July 23, 2017 – Los Muertos

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I remember overhearing a conversation in a coffee shop some years ago where a gentleman said something like this:
“I always have people ask me why I’m so serious. I often overhear people telling their friends not to take ‘this’ or ‘that’ too seriously. And I got to thinking about it. If we need to learn how to not take life so damn seriously, we ought also to learn to not take death so seriously.”

I’m not sure, but it stuck with me. A simple exchange, maybe a completely spontaneous thought from a total stranger I was eavesdropping on – but it stuck with me. I think about it often, especially after losing several friends, relatives, and acquaintances over the past several years. It’s unusual to me – at least intellectually – to be so incredibly afraid of something that literally every single living thing in the cosmos will eventually have to do, which is to die.

Different cultures treat death differently, but there are always common themes of loss, sadness, tragedy and redemption, rebirth, or some form of ‘life after death.’ I’ve enjoyed photographing various rituals and discovering some of the nuances of life and death celebrations in the American Southwest and Mexico.

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July 17, 2017 – All Souls Celebration

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“I shall not die of a cold. I shall die of having lived.”
~Willa Cather

I could fill several volumes with images gathered from the All Souls’ Procession. I haven’t made it out to the celebration every single year, but I have missed very few. In more than fifteen years, I still think this is the one that I enjoy the most – a photograph of a random young girl in the middle of 4th Avenue. This wasn’t staged – I just turned around and saw this little girl;she looked at me with my camera turned towards her.

A small moment that I will never forget.

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June 08, 2017 – All Souls

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There really isn’t much that I have to say about All Souls. For anybody who has lived in Southern Arizona, you already know about it. For everybody else, the All Souls Procession is a Tucson tradition that culminates in a community-wide procession through the downtown area, ending with a grand finale of pyrotechnic theater, live music, and acrobatics. The event first began in 1990 by a local artist, Susan Kay Johnson, who wished to express her sadness over the loss of her father; she wanted to ritualize her grief and create an event, much like Dia de los Muertos, to honor the dead.

Tens of thousands participate every year. People start to gather along 4th and 6th avenues before sun-down, arriving in costume, tailgating and helping paint each other’s faces in a fashion reminiscent of Day of the Dead. Jugglers and street performers, musicians and stilt-walkers weave through the throngs of people. Participants are encouraged to write notes to the dead on pieces of paper and deposit them into a giant urn that leads the procession – once the urn reaches the end of the procession, it is elevated above the crowd and set ablaze.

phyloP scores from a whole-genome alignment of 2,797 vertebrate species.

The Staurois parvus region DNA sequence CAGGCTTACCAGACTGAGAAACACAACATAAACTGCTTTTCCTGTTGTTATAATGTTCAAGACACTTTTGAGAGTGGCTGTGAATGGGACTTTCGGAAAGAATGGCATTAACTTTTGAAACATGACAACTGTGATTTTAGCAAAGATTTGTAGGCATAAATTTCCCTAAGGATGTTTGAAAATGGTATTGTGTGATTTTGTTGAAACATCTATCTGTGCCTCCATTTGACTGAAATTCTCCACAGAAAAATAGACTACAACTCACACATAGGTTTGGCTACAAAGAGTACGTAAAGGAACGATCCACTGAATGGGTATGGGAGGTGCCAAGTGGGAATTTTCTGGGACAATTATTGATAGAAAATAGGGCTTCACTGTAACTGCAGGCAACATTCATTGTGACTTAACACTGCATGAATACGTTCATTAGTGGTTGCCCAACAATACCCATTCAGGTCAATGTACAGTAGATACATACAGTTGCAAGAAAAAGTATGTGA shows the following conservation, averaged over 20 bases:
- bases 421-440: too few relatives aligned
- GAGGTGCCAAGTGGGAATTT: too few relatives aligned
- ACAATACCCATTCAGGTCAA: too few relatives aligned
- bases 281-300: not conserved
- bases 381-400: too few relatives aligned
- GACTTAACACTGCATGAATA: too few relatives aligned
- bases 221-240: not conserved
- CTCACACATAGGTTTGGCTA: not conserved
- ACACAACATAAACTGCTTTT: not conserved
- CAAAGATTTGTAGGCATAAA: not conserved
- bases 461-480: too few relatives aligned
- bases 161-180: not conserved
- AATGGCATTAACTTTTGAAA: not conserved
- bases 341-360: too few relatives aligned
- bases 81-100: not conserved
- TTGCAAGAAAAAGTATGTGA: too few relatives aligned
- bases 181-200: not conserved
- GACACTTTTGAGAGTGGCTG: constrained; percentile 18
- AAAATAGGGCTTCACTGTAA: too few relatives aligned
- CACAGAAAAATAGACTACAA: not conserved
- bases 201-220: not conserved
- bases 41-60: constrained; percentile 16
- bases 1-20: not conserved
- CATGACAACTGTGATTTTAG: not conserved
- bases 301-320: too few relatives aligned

I have never seen a not-for-profit, grass-roots community event like this anywhere else. It’s an amazing thing to see.

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June 06, 2017 – Logan Phillips

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Lifted from his website, Logan Phillips explains what he’s all about in words more eloquent than I could conjure. Suffice it to say, being in the room while this man speaks is an experience; I have never been moved by spoken word or poetry, ever in my life, until I met this man. I’ve been moved to tears by Steinbeck and been affected by Virgil’s “Aeneid,” had my mind twisted and perplexed by Hume, questioned my reality because of Descartes and questioned my morality because of Kant, but I had never been struck, emotionally, by spoken word poetry. I had never seen an artist so skillfully weave his stories.
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“Poetry is holding the center, not hiding in the margins: we construct our world through words. Poetry is the art of putting into words all that which is otherwise unsayable, of constructing other ways of knowing.

No matter where I’m working––the DJ booth, the classroom, the art studio, the stage––I’m creating a poem; stringing together disparate elements to say something new, creating connections in collaboration with everyone in the room––

E.E. Cummings said he was ‘overly fond of that precision which creates movement.’ Poetry is word precision, poetry moves the world forward.”

~LOGAN PHILLIPS

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A lot of people immediately disregard poetry as something that just isn’t for them. The word itself, ‘poetry,’ elicits the trauma of under-enthusiastic English teachers and classmates murmuring, passionless, one after the other, lines of Emily Dickinson and Robert Frost in sterile high school classrooms. Many of us have a negative association with all kinds of art specifically because they were taught so poorly. Logan’s mission is to illustrate that poetry can be meaningful and moving, that it’s accessible and culturally significant. He participates in education programs and seeks to inspire creative passion in our youth, which is no small task.

I’ve enjoyed sitting-in during several of his readings, and encourage you to take a look at his work. You can learn more about him at his own website here.

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